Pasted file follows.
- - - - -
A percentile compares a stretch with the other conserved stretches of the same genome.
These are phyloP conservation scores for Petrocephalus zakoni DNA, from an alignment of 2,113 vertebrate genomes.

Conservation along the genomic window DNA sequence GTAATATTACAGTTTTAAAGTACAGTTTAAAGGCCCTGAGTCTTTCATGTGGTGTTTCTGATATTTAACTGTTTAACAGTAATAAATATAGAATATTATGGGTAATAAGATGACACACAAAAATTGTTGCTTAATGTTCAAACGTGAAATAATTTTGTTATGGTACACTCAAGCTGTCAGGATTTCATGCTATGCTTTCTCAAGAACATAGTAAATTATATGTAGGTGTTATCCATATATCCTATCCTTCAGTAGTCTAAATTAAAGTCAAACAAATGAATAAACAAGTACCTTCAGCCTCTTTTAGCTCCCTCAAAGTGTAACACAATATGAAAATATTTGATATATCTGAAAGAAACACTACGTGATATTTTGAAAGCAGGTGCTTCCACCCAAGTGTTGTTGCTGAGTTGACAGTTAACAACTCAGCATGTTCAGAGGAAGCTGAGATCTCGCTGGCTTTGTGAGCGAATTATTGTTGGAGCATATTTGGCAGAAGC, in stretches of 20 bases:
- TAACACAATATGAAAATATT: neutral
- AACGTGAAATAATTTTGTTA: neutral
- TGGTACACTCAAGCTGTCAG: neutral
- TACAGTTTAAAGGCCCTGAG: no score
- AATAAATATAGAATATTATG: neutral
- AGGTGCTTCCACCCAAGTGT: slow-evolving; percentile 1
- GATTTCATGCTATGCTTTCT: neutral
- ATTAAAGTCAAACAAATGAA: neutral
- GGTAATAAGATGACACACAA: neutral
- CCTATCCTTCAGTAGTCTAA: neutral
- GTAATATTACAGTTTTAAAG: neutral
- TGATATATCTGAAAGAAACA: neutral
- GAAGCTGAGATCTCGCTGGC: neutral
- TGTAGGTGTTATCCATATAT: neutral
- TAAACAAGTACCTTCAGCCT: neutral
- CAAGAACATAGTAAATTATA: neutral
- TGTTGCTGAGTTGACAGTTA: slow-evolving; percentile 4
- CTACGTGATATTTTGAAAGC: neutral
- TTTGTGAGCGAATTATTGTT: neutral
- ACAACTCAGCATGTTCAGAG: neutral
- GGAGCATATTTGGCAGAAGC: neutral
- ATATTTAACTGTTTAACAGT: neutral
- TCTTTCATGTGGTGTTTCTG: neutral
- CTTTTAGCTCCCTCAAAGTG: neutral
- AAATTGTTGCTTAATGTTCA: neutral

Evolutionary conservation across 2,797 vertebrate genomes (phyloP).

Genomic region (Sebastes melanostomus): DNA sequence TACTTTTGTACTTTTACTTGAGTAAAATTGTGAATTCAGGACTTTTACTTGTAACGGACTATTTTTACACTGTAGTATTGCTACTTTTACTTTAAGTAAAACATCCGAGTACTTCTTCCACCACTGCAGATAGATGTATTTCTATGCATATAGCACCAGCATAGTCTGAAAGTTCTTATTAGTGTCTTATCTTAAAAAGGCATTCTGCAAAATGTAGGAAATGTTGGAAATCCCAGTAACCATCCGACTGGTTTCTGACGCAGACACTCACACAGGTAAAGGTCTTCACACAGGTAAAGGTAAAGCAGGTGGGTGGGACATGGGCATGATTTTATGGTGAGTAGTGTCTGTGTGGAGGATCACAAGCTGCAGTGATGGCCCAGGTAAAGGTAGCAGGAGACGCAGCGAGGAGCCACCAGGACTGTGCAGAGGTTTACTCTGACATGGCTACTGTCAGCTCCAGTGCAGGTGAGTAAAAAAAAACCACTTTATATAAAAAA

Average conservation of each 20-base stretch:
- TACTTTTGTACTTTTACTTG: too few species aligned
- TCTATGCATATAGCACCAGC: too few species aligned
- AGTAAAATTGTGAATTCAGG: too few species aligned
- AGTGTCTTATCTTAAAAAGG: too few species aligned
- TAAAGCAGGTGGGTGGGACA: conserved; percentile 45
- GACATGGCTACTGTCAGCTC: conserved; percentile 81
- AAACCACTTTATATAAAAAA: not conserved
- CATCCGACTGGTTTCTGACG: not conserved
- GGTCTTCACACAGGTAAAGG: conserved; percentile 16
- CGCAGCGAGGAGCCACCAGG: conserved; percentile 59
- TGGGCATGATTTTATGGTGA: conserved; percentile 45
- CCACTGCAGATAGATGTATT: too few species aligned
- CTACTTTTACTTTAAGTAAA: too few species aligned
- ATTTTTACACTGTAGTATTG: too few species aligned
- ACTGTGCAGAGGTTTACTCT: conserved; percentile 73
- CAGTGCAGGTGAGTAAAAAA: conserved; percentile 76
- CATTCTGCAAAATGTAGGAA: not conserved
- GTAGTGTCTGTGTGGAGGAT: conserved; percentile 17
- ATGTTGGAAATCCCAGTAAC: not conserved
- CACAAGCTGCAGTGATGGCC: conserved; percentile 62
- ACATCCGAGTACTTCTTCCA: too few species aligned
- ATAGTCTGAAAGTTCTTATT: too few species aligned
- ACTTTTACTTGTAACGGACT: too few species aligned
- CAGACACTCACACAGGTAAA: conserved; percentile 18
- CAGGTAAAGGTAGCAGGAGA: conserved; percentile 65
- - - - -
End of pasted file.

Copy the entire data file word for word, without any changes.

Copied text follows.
A percentile compares a stretch with the other conserved stretches of the same genome.
These are phyloP conservation scores for Petrocephalus zakoni DNA, from an alignment of 2,113 vertebrate genomes.

Conservation along the genomic window DNA sequence GTAATATTACAGTTTTAAAGTACAGTTTAAAGGCCCTGAGTCTTTCATGTGGTGTTTCTGATATTTAACTGTTTAACAGTAATAAATATAGAATATTATGGGTAATAAGATGACACACAAAAATTGTTGCTTAATGTTCAAACGTGAAATAATTTTGTTATGGTACACTCAAGCTGTCAGGATTTCATGCTATGCTTTCTCAAGAACATAGTAAATTATATGTAGGTGTTATCCATATATCCTATCCTTCAGTAGTCTAAATTAAAGTCAAACAAATGAATAAACAAGTACCTTCAGCCTCTTTTAGCTCCCTCAAAGTGTAACACAATATGAAAATATTTGATATATCTGAAAGAAACACTACGTGATATTTTGAAAGCAGGTGCTTCCACCCAAGTGTTGTTGCTGAGTTGACAGTTAACAACTCAGCATGTTCAGAGGAAGCTGAGATCTCGCTGGCTTTGTGAGCGAATTATTGTTGGAGCATATTTGGCAGAAGC, in stretches of 20 bases:
- TAACACAATATGAAAATATT: neutral
- AACGTGAAATAATTTTGTTA: neutral
- TGGTACACTCAAGCTGTCAG: neutral
- TACAGTTTAAAGGCCCTGAG: no score
- AATAAATATAGAATATTATG: neutral
- AGGTGCTTCCACCCAAGTGT: slow-evolving; percentile 1
- GATTTCATGCTATGCTTTCT: neutral
- ATTAAAGTCAAACAAATGAA: neutral
- GGTAATAAGATGACACACAA: neutral
- CCTATCCTTCAGTAGTCTAA: neutral
- GTAATATTACAGTTTTAAAG: neutral
- TGATATATCTGAAAGAAACA: neutral
- GAAGCTGAGATCTCGCTGGC: neutral
- TGTAGGTGTTATCCATATAT: neutral
- TAAACAAGTACCTTCAGCCT: neutral
- CAAGAACATAGTAAATTATA: neutral
- TGTTGCTGAGTTGACAGTTA: slow-evolving; percentile 4
- CTACGTGATATTTTGAAAGC: neutral
- TTTGTGAGCGAATTATTGTT: neutral
- ACAACTCAGCATGTTCAGAG: neutral
- GGAGCATATTTGGCAGAAGC: neutral
- ATATTTAACTGTTTAACAGT: neutral
- TCTTTCATGTGGTGTTTCTG: neutral
- CTTTTAGCTCCCTCAAAGTG: neutral
- AAATTGTTGCTTAATGTTCA: neutral

Evolutionary conservation across 2,797 vertebrate genomes (phyloP).

Genomic region (Sebastes melanostomus): DNA sequence TACTTTTGTACTTTTACTTGAGTAAAATTGTGAATTCAGGACTTTTACTTGTAACGGACTATTTTTACACTGTAGTATTGCTACTTTTACTTTAAGTAAAACATCCGAGTACTTCTTCCACCACTGCAGATAGATGTATTTCTATGCATATAGCACCAGCATAGTCTGAAAGTTCTTATTAGTGTCTTATCTTAAAAAGGCATTCTGCAAAATGTAGGAAATGTTGGAAATCCCAGTAACCATCCGACTGGTTTCTGACGCAGACACTCACACAGGTAAAGGTCTTCACACAGGTAAAGGTAAAGCAGGTGGGTGGGACATGGGCATGATTTTATGGTGAGTAGTGTCTGTGTGGAGGATCACAAGCTGCAGTGATGGCCCAGGTAAAGGTAGCAGGAGACGCAGCGAGGAGCCACCAGGACTGTGCAGAGGTTTACTCTGACATGGCTACTGTCAGCTCCAGTGCAGGTGAGTAAAAAAAAACCACTTTATATAAAAAA

Average conservation of each 20-base stretch:
- TACTTTTGTACTTTTACTTG: too few species aligned
- TCTATGCATATAGCACCAGC: too few species aligned
- AGTAAAATTGTGAATTCAGG: too few species aligned
- AGTGTCTTATCTTAAAAAGG: too few species aligned
- TAAAGCAGGTGGGTGGGACA: conserved; percentile 45
- GACATGGCTACTGTCAGCTC: conserved; percentile 81
- AAACCACTTTATATAAAAAA: not conserved
- CATCCGACTGGTTTCTGACG: not conserved
- GGTCTTCACACAGGTAAAGG: conserved; percentile 16
- CGCAGCGAGGAGCCACCAGG: conserved; percentile 59
- TGGGCATGATTTTATGGTGA: conserved; percentile 45
- CCACTGCAGATAGATGTATT: too few species aligned
- CTACTTTTACTTTAAGTAAA: too few species aligned
- ATTTTTACACTGTAGTATTG: too few species aligned
- ACTGTGCAGAGGTTTACTCT: conserved; percentile 73
- CAGTGCAGGTGAGTAAAAAA: conserved; percentile 76
- CATTCTGCAAAATGTAGGAA: not conserved
- GTAGTGTCTGTGTGGAGGAT: conserved; percentile 17
- ATGTTGGAAATCCCAGTAAC: not conserved
- CACAAGCTGCAGTGATGGCC: conserved; percentile 62
- ACATCCGAGTACTTCTTCCA: too few species aligned
- ATAGTCTGAAAGTTCTTATT: too few species aligned
- ACTTTTACTTGTAACGGACT: too few species aligned
- CAGACACTCACACAGGTAAA: conserved; percentile 18
- CAGGTAAAGGTAGCAGGAGA: conserved; percentile 65